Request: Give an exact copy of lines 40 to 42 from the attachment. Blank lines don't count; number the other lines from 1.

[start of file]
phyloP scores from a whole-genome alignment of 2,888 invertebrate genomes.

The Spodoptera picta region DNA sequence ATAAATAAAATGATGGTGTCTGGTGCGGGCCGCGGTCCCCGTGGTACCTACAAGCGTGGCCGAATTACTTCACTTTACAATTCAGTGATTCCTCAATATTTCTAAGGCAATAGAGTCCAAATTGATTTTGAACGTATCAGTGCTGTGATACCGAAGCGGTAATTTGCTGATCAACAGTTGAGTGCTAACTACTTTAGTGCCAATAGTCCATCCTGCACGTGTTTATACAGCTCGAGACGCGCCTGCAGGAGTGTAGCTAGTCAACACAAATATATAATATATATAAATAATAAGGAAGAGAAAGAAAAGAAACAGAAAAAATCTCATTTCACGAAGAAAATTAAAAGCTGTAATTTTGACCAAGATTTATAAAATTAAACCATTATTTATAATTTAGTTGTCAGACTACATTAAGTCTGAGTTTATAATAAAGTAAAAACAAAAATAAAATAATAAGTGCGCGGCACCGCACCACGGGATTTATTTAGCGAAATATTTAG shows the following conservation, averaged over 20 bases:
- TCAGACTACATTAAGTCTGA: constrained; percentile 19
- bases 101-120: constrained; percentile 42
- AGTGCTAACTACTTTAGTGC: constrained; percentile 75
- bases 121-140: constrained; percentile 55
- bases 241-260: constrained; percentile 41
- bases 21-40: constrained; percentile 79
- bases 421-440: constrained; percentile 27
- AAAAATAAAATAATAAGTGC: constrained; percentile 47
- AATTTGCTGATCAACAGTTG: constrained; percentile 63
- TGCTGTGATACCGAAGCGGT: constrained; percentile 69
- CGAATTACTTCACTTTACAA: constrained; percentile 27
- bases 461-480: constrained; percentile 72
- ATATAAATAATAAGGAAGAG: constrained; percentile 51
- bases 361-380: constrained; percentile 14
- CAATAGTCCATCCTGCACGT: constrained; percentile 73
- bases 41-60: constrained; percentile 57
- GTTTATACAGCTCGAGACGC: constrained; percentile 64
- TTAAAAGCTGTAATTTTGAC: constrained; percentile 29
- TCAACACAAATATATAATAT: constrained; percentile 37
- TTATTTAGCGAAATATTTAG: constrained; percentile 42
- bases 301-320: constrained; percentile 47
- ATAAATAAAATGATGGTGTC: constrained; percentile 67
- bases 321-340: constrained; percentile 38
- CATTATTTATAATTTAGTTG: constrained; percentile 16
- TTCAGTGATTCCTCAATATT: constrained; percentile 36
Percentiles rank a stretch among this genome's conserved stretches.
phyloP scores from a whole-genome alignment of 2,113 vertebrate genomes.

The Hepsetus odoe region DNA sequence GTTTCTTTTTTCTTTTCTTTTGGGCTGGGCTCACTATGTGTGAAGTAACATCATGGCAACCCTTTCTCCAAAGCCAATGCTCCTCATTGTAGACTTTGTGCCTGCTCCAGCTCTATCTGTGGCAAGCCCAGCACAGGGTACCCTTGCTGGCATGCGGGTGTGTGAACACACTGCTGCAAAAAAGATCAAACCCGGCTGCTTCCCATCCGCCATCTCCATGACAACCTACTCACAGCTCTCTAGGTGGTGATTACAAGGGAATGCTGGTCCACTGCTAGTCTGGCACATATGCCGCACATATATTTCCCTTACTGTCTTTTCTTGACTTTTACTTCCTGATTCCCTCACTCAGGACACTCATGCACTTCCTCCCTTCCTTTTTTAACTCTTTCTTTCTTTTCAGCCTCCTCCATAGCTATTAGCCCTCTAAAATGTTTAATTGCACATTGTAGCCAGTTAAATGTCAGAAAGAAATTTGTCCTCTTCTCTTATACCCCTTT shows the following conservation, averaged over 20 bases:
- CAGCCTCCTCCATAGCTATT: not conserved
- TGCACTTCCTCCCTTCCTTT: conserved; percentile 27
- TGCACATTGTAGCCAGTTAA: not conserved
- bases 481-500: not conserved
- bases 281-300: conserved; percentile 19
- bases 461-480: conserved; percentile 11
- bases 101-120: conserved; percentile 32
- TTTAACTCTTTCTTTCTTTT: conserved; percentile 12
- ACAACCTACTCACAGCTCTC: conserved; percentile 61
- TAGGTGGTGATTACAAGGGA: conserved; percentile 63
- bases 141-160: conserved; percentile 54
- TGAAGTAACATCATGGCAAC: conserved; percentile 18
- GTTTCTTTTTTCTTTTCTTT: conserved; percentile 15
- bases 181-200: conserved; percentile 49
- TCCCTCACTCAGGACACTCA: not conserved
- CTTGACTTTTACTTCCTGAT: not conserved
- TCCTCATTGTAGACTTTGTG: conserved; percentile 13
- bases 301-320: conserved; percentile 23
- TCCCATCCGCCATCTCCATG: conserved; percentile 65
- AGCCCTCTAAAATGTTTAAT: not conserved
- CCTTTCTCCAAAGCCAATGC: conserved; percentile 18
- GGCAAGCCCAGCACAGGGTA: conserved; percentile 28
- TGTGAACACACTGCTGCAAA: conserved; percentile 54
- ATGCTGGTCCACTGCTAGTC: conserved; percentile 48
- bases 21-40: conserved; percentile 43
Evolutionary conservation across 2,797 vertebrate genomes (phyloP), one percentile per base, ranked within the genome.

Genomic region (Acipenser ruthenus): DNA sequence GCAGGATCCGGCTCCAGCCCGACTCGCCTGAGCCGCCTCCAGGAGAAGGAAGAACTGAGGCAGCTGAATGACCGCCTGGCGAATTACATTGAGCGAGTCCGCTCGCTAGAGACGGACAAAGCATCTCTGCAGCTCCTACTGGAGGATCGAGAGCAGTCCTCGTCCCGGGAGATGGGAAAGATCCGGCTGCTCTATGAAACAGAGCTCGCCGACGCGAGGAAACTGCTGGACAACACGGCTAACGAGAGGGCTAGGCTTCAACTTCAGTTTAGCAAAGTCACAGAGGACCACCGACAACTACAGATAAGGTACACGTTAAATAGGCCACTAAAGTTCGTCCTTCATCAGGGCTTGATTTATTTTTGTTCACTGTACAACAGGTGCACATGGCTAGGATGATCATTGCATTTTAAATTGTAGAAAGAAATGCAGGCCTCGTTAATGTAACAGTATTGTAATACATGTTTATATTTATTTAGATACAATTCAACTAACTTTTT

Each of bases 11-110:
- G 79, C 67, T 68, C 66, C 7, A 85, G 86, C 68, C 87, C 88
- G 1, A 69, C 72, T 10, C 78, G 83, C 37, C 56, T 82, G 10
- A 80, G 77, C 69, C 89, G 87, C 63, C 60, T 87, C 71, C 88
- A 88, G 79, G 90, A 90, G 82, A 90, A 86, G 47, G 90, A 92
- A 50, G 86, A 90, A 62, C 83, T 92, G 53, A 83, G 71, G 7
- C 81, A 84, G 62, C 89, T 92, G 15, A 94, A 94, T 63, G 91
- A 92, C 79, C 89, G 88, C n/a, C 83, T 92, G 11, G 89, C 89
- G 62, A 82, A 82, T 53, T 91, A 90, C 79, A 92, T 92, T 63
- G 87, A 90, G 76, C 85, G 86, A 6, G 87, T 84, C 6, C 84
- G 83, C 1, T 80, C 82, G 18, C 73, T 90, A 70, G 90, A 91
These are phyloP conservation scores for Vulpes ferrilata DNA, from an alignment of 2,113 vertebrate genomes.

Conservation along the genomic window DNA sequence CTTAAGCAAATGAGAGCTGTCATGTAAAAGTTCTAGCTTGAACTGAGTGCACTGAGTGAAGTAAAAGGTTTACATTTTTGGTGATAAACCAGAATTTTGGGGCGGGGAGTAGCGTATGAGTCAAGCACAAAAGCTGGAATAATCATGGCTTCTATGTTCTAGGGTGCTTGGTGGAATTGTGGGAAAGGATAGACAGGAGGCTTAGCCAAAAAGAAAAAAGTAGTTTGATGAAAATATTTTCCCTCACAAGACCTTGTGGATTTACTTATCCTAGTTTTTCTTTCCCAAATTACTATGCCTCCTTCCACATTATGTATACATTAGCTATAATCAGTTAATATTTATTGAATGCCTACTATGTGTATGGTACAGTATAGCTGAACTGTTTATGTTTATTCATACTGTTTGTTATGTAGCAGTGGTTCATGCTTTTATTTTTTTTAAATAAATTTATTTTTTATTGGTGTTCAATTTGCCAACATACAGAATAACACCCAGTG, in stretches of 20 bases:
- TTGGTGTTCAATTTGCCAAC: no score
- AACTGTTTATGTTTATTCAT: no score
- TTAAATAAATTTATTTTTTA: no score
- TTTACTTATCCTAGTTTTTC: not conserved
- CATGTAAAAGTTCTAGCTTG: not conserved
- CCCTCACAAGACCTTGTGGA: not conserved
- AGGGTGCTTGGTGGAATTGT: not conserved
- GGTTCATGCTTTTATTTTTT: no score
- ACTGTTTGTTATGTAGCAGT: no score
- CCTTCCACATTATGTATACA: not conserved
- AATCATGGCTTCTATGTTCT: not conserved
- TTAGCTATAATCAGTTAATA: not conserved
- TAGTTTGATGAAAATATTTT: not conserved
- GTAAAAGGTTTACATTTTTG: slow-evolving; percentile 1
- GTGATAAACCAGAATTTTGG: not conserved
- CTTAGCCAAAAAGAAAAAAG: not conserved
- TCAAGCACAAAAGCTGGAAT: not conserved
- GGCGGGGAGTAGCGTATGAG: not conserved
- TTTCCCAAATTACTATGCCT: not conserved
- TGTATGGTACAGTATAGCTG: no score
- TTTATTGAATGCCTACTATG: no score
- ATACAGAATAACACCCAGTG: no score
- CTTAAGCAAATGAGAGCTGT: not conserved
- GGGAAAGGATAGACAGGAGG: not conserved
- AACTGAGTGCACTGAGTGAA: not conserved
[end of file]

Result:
- TAGGTGGTGATTACAAGGGA: conserved; percentile 63
- bases 141-160: conserved; percentile 54
- TGAAGTAACATCATGGCAAC: conserved; percentile 18